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Don’t rush to drop collision and comprehensive coverage to save on car insurance rates until you’ve calculated whether this is the right move for you. Unlike liability car insurance, which is required by most states, collision and comprehensive are optional. Collision pays for repairs or replacement if the car is damaged or totaled in a traffic accident, and comprehensive pays for repairs or replacement if the car is stolen or damaged by something other than a traffic wreck, such as vandalism, fire, natural disaster or collision with an animal.

Although collision and comprehensive are optional according to state laws, a lender may require a borrower to carry both. Now that you’ve paid off the car, you’re free of that obligation. However, that doesn’t automatically mean dropping the coverage is a good idea.

First consider how much the car is worth now. It typically doesn’t make sense to buy collision and comprehensive for a car worth less than $1,000, according to the Insurance Information Institute, although some other experts peg the break-off point at $2,000 to $4,000.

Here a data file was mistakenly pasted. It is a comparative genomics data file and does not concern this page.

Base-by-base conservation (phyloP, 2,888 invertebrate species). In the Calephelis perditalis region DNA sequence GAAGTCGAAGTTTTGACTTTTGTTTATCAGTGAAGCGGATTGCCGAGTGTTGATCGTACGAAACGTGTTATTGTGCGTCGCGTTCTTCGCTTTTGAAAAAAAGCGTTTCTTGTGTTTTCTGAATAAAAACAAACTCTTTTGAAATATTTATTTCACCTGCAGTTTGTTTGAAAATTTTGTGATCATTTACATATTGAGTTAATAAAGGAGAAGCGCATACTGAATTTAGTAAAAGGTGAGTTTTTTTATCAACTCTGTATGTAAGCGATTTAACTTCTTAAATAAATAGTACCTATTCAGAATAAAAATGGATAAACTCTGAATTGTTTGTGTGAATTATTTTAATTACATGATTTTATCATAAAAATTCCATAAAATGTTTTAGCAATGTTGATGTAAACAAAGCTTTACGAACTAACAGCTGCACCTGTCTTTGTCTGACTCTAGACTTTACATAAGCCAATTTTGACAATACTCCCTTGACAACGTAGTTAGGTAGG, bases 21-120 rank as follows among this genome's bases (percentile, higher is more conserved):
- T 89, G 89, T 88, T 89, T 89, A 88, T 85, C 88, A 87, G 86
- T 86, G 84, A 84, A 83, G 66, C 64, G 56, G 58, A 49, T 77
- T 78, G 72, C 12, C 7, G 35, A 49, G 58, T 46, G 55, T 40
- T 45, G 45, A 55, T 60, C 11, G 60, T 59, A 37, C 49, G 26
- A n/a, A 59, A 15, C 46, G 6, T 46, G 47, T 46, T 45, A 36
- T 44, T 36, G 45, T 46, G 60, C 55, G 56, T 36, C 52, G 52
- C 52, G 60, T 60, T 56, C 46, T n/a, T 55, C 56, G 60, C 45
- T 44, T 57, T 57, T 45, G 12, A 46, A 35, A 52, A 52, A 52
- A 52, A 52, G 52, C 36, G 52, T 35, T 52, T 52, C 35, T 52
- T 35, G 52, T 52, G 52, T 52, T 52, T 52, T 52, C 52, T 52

Also consider whether you’d be able to afford repairs or the purchase of a replacement vehicle without insurance. Even if the car is worth only $3,000, collision insurance would save the day if the car was totaled and you had no financial resources to replace the vehicle.

If you decide to maintain collision and comprehensive insurance coverage, consider other cost-saving strategies, such as raising the deductible or taking advantage of low-mileage discounts, if you qualify.

If you drop collision and comprehensive, set aside the money you save on auto insurance to pay for repairs or eventual replacement of the vehicle.

For more, see our Guide to Insurance for Collisions.